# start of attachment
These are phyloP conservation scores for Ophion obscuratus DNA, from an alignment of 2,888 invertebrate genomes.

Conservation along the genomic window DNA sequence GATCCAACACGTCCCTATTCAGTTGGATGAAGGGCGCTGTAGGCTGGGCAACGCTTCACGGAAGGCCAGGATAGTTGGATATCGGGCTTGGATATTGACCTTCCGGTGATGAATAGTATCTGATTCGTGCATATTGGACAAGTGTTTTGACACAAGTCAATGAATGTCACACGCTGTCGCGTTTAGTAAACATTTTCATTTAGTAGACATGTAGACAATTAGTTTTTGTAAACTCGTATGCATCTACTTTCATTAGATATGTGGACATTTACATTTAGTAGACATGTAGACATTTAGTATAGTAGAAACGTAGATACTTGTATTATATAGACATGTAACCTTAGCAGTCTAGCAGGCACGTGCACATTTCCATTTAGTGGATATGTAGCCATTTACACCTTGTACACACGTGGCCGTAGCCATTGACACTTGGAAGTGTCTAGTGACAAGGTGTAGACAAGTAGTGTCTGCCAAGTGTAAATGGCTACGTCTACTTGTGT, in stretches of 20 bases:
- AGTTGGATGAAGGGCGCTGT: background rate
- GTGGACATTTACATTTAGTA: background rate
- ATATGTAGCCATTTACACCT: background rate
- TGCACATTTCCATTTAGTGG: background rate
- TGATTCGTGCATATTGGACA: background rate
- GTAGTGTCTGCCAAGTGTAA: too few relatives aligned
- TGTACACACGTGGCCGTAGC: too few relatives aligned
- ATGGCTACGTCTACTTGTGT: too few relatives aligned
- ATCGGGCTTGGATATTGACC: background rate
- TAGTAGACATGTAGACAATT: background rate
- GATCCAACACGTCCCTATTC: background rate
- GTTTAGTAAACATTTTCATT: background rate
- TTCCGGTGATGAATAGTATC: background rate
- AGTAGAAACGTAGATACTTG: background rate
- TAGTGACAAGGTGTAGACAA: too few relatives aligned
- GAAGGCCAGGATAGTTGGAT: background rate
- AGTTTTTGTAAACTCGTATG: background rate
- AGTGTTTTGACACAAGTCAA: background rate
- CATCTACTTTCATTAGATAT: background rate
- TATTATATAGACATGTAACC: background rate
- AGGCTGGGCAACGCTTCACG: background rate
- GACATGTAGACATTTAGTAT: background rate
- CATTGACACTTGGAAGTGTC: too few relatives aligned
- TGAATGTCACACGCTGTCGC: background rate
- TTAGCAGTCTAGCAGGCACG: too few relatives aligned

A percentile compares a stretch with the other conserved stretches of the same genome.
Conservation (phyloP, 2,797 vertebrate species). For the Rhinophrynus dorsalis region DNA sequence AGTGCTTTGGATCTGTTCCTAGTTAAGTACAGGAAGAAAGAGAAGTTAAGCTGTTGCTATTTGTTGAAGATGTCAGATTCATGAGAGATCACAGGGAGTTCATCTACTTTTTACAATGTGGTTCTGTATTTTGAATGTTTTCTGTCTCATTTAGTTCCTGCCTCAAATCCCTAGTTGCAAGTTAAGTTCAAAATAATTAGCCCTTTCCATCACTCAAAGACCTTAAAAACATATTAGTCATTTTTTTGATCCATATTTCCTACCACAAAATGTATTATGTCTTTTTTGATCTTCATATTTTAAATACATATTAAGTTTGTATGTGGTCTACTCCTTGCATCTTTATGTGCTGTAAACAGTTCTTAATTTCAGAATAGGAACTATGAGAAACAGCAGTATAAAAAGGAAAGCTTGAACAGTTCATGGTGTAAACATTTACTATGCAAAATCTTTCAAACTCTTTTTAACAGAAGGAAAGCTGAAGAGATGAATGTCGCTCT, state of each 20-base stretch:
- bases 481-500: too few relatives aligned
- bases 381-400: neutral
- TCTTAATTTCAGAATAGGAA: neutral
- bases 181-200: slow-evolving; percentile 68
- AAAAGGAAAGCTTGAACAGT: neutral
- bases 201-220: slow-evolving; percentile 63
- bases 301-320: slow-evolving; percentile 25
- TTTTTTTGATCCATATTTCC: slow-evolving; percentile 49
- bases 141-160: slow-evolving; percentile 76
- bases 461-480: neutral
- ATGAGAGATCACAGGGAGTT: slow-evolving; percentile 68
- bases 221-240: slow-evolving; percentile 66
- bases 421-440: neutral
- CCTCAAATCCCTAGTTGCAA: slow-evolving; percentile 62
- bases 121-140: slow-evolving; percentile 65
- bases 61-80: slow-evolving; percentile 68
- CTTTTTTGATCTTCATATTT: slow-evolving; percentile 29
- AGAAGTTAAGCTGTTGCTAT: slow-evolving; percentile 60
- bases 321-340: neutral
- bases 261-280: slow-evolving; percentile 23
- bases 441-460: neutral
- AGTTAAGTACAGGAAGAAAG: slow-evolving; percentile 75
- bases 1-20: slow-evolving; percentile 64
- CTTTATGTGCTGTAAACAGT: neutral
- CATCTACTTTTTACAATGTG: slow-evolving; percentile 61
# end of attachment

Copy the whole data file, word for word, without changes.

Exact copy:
These are phyloP conservation scores for Ophion obscuratus DNA, from an alignment of 2,888 invertebrate genomes.

Conservation along the genomic window DNA sequence GATCCAACACGTCCCTATTCAGTTGGATGAAGGGCGCTGTAGGCTGGGCAACGCTTCACGGAAGGCCAGGATAGTTGGATATCGGGCTTGGATATTGACCTTCCGGTGATGAATAGTATCTGATTCGTGCATATTGGACAAGTGTTTTGACACAAGTCAATGAATGTCACACGCTGTCGCGTTTAGTAAACATTTTCATTTAGTAGACATGTAGACAATTAGTTTTTGTAAACTCGTATGCATCTACTTTCATTAGATATGTGGACATTTACATTTAGTAGACATGTAGACATTTAGTATAGTAGAAACGTAGATACTTGTATTATATAGACATGTAACCTTAGCAGTCTAGCAGGCACGTGCACATTTCCATTTAGTGGATATGTAGCCATTTACACCTTGTACACACGTGGCCGTAGCCATTGACACTTGGAAGTGTCTAGTGACAAGGTGTAGACAAGTAGTGTCTGCCAAGTGTAAATGGCTACGTCTACTTGTGT, in stretches of 20 bases:
- AGTTGGATGAAGGGCGCTGT: background rate
- GTGGACATTTACATTTAGTA: background rate
- ATATGTAGCCATTTACACCT: background rate
- TGCACATTTCCATTTAGTGG: background rate
- TGATTCGTGCATATTGGACA: background rate
- GTAGTGTCTGCCAAGTGTAA: too few relatives aligned
- TGTACACACGTGGCCGTAGC: too few relatives aligned
- ATGGCTACGTCTACTTGTGT: too few relatives aligned
- ATCGGGCTTGGATATTGACC: background rate
- TAGTAGACATGTAGACAATT: background rate
- GATCCAACACGTCCCTATTC: background rate
- GTTTAGTAAACATTTTCATT: background rate
- TTCCGGTGATGAATAGTATC: background rate
- AGTAGAAACGTAGATACTTG: background rate
- TAGTGACAAGGTGTAGACAA: too few relatives aligned
- GAAGGCCAGGATAGTTGGAT: background rate
- AGTTTTTGTAAACTCGTATG: background rate
- AGTGTTTTGACACAAGTCAA: background rate
- CATCTACTTTCATTAGATAT: background rate
- TATTATATAGACATGTAACC: background rate
- AGGCTGGGCAACGCTTCACG: background rate
- GACATGTAGACATTTAGTAT: background rate
- CATTGACACTTGGAAGTGTC: too few relatives aligned
- TGAATGTCACACGCTGTCGC: background rate
- TTAGCAGTCTAGCAGGCACG: too few relatives aligned

A percentile compares a stretch with the other conserved stretches of the same genome.
Conservation (phyloP, 2,797 vertebrate species). For the Rhinophrynus dorsalis region DNA sequence AGTGCTTTGGATCTGTTCCTAGTTAAGTACAGGAAGAAAGAGAAGTTAAGCTGTTGCTATTTGTTGAAGATGTCAGATTCATGAGAGATCACAGGGAGTTCATCTACTTTTTACAATGTGGTTCTGTATTTTGAATGTTTTCTGTCTCATTTAGTTCCTGCCTCAAATCCCTAGTTGCAAGTTAAGTTCAAAATAATTAGCCCTTTCCATCACTCAAAGACCTTAAAAACATATTAGTCATTTTTTTGATCCATATTTCCTACCACAAAATGTATTATGTCTTTTTTGATCTTCATATTTTAAATACATATTAAGTTTGTATGTGGTCTACTCCTTGCATCTTTATGTGCTGTAAACAGTTCTTAATTTCAGAATAGGAACTATGAGAAACAGCAGTATAAAAAGGAAAGCTTGAACAGTTCATGGTGTAAACATTTACTATGCAAAATCTTTCAAACTCTTTTTAACAGAAGGAAAGCTGAAGAGATGAATGTCGCTCT, state of each 20-base stretch:
- bases 481-500: too few relatives aligned
- bases 381-400: neutral
- TCTTAATTTCAGAATAGGAA: neutral
- bases 181-200: slow-evolving; percentile 68
- AAAAGGAAAGCTTGAACAGT: neutral
- bases 201-220: slow-evolving; percentile 63
- bases 301-320: slow-evolving; percentile 25
- TTTTTTTGATCCATATTTCC: slow-evolving; percentile 49
- bases 141-160: slow-evolving; percentile 76
- bases 461-480: neutral
- ATGAGAGATCACAGGGAGTT: slow-evolving; percentile 68
- bases 221-240: slow-evolving; percentile 66
- bases 421-440: neutral
- CCTCAAATCCCTAGTTGCAA: slow-evolving; percentile 62
- bases 121-140: slow-evolving; percentile 65
- bases 61-80: slow-evolving; percentile 68
- CTTTTTTGATCTTCATATTT: slow-evolving; percentile 29
- AGAAGTTAAGCTGTTGCTAT: slow-evolving; percentile 60
- bases 321-340: neutral
- bases 261-280: slow-evolving; percentile 23
- bases 441-460: neutral
- AGTTAAGTACAGGAAGAAAG: slow-evolving; percentile 75
- bases 1-20: slow-evolving; percentile 64
- CTTTATGTGCTGTAAACAGT: neutral
- CATCTACTTTTTACAATGTG: slow-evolving; percentile 61